Cover image for Midnight magic
Midnight magic
Avi, 1937-
Personal Author:
Publication Information:
New York : Scholastic Press, 1999.
Physical Description:
249 pages ; 22 cm
In Italy in 1491, Mangus the magician and his apprentice are summoned to the castle of Duke Claudio to determine if his daughter is indeed being haunted by a ghost.
Reading Level:
660 Lexile.
Program Information:
Accelerated Reader AR MG 4.7 6.0 34516.

Reading Counts RC 6-8 5.7 11 Quiz: 17150 Guided reading level: U.
Format :


Call Number
Material Type
Home Location
Item Holds
X Young Adult Fiction Popular Materials-Young Adult

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Night after night, a ghost appears in the royal castle Pergamontio, terrifying the princess. Mangus the Magician doesn't believe in ghosts, but that doesn't stop him from being charged with finding this one. The King demands that Mangus free his daughter from the torment of the ghost...otherwise, the magician will pay with his life. Mangus's only hope is his faithful, street-smart servant boy, Fabrizio, who must solve the mystery of the ghost using logic and reason - and a bit of magic of his own.

Author Notes

Avi was born in 1937, in the city of New York and raised in Brooklyn. He began his writing career as a playwright, and didn't start writing childrens books until he had kids of his own.

(Bowker Author Biography)

Reviews 3

Booklist Review

Gr. 5^-8. Avi continues to write across genres, this time offering a medieval mystery that will keep readers guessing to the very end. Fabrizio, the servant boy of the magician Mangus, gets embroiled in palace intrigue when Mangus is called to the castle to ascertain whether 10-year-old Princess Teresina has truly seen a ghost as she claims. Count Scarazoni, the king's closest advisor and Teresina's intended, wants the ghost to be a fiction. Teresina wants the king and others to believe that the ghost is that of her missing brother. Both the unwilling Mangus and the meddling Fabrizio become entangled in a conspiracy that could lead to their deaths. Avi provides as many twists and turns as there are secret corridors and hidden rooms in Teresina's massive palace. Most of the time these bends in the plot heighten the tension, once even providing some heart-stopping action. However, especially at the book's conclusion, some of the explanations of previous actions get a bit convoluted, and kids may have to read the ending more than once before everything makes sense. They may not mind too much, though, because the combination of magic and mystery is pretty irresistible. --Ilene Cooper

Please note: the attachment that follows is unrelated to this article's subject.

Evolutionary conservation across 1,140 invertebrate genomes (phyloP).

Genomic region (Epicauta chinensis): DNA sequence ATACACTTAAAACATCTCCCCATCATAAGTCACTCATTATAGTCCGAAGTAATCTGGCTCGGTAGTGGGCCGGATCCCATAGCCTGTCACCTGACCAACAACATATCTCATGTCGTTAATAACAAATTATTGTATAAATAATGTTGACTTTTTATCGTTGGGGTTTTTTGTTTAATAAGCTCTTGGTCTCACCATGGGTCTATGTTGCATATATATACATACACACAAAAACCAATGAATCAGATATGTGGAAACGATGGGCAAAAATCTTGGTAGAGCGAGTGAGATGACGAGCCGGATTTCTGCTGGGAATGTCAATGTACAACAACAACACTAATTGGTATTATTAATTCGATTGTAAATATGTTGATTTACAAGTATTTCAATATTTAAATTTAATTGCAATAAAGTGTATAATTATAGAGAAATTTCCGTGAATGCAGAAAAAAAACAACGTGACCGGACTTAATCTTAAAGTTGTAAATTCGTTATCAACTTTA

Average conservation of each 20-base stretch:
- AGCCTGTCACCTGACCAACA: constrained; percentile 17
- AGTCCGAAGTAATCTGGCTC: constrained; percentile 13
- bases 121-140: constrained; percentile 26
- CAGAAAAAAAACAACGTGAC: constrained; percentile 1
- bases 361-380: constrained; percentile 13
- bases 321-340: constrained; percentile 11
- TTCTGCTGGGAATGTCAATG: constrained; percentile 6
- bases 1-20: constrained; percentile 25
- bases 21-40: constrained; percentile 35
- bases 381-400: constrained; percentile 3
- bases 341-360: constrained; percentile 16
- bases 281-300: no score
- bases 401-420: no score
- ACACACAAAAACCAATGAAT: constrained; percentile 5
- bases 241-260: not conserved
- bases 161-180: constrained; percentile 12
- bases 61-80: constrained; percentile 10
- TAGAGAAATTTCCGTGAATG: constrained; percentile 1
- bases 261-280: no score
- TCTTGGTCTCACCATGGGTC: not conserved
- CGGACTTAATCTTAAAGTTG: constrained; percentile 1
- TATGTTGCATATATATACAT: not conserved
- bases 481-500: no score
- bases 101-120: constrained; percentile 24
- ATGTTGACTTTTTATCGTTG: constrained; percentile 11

Publisher's Weekly Review

"Taut and suspenseful, this vivid mystery set in an imaginary kingdom of Renaissance Italy is vintage Avi," said PW in a starred review. "With snappy dialogue, nonstop action and lavishly embroidered period backdrops, this will please the author's fans and may well win over some new ones." Ages 10-14. (Oct.) (c) Copyright PWxyz, LLC. All rights reserved

School Library Journal Review

Gr 5-9-Avi takes readers to 15th-century Italy in this entertaining tale of mystery and intrigue. Twelve-year-old Fabrizio is the servant of Mangus the Magician. When the king's daughter claims to have seen a ghost, the magician and the boy are summoned to the castle. The evil Count Scarazoni wants to prove the ghost is not real so that his wedding to the princess will not be postponed. Young Fabrizio uses trickery, recklessness, and bravado to ferret out clues, spying in castle halls and secret passages. His master, meanwhile, relies on pure reason to reach the truth. Between the two of them, they are able to unveil a web of plots and deceptions, and then find a way to thwart the count and save their own skins. The quick pace and several plot twists will keep readers turning pages. The mystery will keep them guessing, but it never becomes too complicated to follow. Fabrizio makes an appealing hero. His cleverness is often outdone by the schemes of others involved, but his courage and curiosity make up the difference. The boy often injects witty aphorisms into his conversation, and his enthusiasm and energy contrast entertainingly with the calm wisdom of his master. The villainous count is less fully drawn, as is the king, but the queen and the princess develop entertainingly as the story progresses. Most of the tale takes place within the "castello," and descriptions of the dark hallways, hidden staircases, and gloomy dungeon make a delightfully atmospheric setting for this historical mystery.-Steven Engelfried, Deschutes County Library, Bend, OR (c) Copyright 2010. Library Journals LLC, a wholly owned subsidiary of Media Source, Inc. No redistribution permitted.